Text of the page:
The Boston Red Sox have made some moves this winter that haven't been universally praised, but one decision they've made so far stands out as being more controversial than all the rest.
This would be the club's "agreement" with free-agent catcher/first baseman Mike Napoli. It's still not a done deal, and at this juncture it's perfectly reasonable for Red Sox Nation to openly question whether Boston's front office knows what the heck it's doing.
It's been almost three weeks since Napoli and the Red Sox first agreed to a three-year contract worth $39 million. The finalization of the deal has been stalled due to what GM Ben Cherington told Scott Lauber of the Boston Herald are mere "issues."
According to Ken Rosenthal of FoxSports.com, the "issues" have to do with a problem with one of Napoli's hips. The problem convinced the Seattle Mariners to call off their pursuit of Napoli, and it may have also scared the Texas Rangers away from re-signing him.
The Red Sox, however, are pressing on with their pursuit of Napoli. In choosing to do so, they clearly think he'll be worth the trouble in the end.
But therein lies another question: Was Napoli even worth the trouble to begin with?
The Rangers would probably say no if asked in private. They had the option of presenting Napoli with a qualifying offer worth $13.3 million for one year, and they chose not to give him one.
"We'd like to have Mike back, but not at that predetermined figure," said Texas GM Jon Daniels, via MLB.com. He added: "We just didn't want to start the offseason making that investment at that amount of money. We have a budget and there are a number of things that we want to do."
In other words, the Rangers didn't think Napoli was worth $13.3 million.
Yet that's precisely what the Red Sox gave Napoli, and they agreed to give him that much money not just for one year, but for three. They're taking a bigger risk than the one the Rangers wanted to avoid.
The Red Sox would be getting a steal for their money if Napoli were to revert back to the form he showed in 2011, when he posted a 1.046 OPS and hit 30 home runs in only 113 games. According to FanGraphs, he compiled a WAR of 5.6 after failing to crack the 3.0 threshold in any other season.
The geeky stats say that Napoli's 2011 season was a clear outlier. His strikeout rate went way down from where it traditionally had been, and the decrease in strikeouts happened to come with an elevated .344 BABIP.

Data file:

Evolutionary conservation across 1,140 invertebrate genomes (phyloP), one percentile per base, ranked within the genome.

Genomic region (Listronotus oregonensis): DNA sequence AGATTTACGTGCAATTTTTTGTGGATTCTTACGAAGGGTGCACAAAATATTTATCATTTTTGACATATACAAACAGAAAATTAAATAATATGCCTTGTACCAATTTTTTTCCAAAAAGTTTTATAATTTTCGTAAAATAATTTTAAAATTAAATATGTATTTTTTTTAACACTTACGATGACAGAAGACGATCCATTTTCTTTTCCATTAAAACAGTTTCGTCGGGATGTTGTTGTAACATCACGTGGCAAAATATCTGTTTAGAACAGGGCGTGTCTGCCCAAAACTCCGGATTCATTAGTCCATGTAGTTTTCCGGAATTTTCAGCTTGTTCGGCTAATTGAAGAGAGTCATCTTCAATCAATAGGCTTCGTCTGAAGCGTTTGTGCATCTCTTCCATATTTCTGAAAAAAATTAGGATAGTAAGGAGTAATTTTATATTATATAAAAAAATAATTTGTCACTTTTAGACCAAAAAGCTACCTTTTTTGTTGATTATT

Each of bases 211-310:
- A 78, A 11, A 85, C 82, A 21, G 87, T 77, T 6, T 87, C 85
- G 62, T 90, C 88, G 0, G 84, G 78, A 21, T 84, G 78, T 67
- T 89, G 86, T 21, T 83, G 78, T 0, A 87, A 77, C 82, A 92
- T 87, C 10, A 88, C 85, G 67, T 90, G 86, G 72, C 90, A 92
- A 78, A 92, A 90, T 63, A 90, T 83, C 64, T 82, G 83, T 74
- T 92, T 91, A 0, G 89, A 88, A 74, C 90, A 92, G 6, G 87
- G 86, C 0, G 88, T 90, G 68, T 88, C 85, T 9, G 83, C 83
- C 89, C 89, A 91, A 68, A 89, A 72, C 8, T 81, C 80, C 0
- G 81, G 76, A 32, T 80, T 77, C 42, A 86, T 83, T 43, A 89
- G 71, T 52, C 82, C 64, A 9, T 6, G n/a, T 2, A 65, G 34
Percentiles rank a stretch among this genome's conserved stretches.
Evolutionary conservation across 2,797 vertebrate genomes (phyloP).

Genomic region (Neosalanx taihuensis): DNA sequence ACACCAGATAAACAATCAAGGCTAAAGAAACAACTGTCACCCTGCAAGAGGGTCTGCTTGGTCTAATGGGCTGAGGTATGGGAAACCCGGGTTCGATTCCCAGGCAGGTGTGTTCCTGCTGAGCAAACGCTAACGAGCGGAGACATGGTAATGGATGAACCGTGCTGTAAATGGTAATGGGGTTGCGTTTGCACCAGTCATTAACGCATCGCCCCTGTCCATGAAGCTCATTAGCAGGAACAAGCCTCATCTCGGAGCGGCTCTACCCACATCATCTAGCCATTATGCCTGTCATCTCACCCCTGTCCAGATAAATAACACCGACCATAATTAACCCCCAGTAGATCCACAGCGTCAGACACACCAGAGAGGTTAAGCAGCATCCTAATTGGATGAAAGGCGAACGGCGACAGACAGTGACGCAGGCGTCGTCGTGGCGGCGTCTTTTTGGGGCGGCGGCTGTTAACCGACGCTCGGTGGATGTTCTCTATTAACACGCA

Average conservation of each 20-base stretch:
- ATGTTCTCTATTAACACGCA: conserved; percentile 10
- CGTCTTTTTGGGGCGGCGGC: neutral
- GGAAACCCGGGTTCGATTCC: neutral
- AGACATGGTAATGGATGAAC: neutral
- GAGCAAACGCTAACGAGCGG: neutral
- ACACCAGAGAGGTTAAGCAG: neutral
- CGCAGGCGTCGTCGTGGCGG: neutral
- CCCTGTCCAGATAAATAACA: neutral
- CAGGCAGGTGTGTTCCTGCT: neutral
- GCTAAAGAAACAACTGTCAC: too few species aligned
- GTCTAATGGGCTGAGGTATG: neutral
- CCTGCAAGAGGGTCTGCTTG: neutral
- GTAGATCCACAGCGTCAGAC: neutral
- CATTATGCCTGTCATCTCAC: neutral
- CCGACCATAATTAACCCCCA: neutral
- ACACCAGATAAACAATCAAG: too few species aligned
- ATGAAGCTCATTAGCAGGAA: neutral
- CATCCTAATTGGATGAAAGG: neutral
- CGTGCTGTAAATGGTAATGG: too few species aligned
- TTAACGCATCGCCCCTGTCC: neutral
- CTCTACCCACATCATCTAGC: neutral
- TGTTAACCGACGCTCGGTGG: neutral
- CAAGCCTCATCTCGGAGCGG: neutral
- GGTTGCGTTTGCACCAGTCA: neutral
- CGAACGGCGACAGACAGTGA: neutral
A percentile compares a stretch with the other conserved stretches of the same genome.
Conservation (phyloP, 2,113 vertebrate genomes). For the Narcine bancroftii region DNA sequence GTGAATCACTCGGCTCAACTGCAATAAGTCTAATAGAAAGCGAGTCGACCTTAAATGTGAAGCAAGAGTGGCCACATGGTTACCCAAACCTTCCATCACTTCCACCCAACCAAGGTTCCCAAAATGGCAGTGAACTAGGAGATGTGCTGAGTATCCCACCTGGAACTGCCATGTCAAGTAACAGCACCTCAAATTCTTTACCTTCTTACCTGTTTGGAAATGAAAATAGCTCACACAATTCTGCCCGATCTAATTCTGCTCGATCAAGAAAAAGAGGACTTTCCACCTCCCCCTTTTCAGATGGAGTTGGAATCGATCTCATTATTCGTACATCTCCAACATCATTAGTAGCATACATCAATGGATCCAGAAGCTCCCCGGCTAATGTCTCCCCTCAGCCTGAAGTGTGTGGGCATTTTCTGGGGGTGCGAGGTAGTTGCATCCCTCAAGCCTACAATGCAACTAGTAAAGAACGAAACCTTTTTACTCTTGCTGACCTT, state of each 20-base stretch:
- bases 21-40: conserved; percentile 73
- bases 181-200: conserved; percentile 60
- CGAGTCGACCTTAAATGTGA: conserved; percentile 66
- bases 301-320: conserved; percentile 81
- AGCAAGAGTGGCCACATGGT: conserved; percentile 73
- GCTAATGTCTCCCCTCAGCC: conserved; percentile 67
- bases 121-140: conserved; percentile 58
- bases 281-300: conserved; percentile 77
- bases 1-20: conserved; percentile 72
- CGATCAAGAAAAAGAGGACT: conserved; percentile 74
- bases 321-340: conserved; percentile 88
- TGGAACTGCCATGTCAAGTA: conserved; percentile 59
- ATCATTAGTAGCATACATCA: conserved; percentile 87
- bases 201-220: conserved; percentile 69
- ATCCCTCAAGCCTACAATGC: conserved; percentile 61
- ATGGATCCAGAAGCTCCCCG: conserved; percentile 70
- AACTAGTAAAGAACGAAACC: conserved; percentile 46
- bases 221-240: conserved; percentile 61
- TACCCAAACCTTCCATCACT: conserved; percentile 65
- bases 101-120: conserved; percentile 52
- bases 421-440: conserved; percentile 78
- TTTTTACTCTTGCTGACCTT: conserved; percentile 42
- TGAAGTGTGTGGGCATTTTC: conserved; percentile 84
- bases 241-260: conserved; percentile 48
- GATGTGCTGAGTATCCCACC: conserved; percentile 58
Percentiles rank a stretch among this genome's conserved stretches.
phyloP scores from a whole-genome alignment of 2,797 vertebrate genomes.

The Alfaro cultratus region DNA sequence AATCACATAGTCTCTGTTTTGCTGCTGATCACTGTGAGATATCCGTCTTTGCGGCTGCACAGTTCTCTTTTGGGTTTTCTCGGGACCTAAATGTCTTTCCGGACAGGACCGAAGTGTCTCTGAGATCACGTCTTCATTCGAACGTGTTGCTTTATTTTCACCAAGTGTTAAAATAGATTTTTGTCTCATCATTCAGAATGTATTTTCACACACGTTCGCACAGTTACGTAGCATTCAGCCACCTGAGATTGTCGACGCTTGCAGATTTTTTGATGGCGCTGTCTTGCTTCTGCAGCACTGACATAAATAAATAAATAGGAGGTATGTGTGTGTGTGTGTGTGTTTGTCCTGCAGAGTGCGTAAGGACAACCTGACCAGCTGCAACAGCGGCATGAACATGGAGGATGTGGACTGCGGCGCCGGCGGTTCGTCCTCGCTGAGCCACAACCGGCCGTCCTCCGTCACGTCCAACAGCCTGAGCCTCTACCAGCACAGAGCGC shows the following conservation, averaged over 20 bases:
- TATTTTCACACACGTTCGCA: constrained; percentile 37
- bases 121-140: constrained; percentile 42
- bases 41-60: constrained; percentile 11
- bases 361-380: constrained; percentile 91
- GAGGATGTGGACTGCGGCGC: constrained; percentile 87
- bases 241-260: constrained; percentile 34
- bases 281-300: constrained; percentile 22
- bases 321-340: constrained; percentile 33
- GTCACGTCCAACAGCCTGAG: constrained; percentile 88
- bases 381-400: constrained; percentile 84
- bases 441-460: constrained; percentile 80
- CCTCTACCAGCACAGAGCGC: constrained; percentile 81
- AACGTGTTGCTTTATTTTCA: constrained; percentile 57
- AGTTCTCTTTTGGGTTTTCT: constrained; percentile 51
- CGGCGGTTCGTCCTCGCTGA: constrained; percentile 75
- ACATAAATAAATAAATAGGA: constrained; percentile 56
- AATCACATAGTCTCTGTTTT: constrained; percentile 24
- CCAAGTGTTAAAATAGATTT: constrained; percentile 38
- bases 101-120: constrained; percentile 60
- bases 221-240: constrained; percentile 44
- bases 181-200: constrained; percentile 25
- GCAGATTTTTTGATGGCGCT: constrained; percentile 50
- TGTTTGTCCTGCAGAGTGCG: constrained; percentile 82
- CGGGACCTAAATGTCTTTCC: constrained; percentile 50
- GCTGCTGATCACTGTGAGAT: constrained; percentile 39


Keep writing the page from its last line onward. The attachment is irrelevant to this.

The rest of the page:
Napoli's BABIP is typically under .300, which is about right for a power hitter with no speed. Unsurprisingly, Napoli's BABIP fell to .273 in 2012, and his strikeout rate spiked again to lead to a .227 batting average.
The bright side, however, is that Napoli still managed to post a respectable .812 OPS because he was able to keep his walk rate steady, and he hit 24 home runs in 108 games because his HR/FB rate stayed right where it was at in 2011.
Offensive numbers like these aren't worth $13 million per season without a little defensive value on the side—and the Red Sox are kidding themselves if they expect to get defensive value from Napoli—but it was clear when the agreement was reached that the Red Sox were willing to pay extra for offensive production that might be coming their way.
And to this end, their hopes weren't (and still aren't) misplaced. Napoli is a match made in heaven for Fenway Park, as he has a 1.107 OPS in 19 career games at Boston's home park that comes complete with a .710 career slugging percentage.
Napoli has hit seven home runs in his career at Fenway, and that's not including the two home runs he hit in Boston in the 2008 ALDS as a member of the Los Angeles Angels.
At the very least, playing at Fenway Park half the time should help Napoli maintain his typical power production. Ideally, it would enhance his production to a point where the Red Sox would be getting 30 homers per year out of him over the next three seasons.
The plan to play him primarily at first base should also help. His defense there would be an adventure, but he should have an easier time staying healthy at first base than at catcher.
Considering all this, the initial contract the Red Sox offered Napoli was fine. The $39 million dollar amount was only a slight overpay in the grand scheme of things, and the Red Sox had reasons to believe that their gamble would pay off.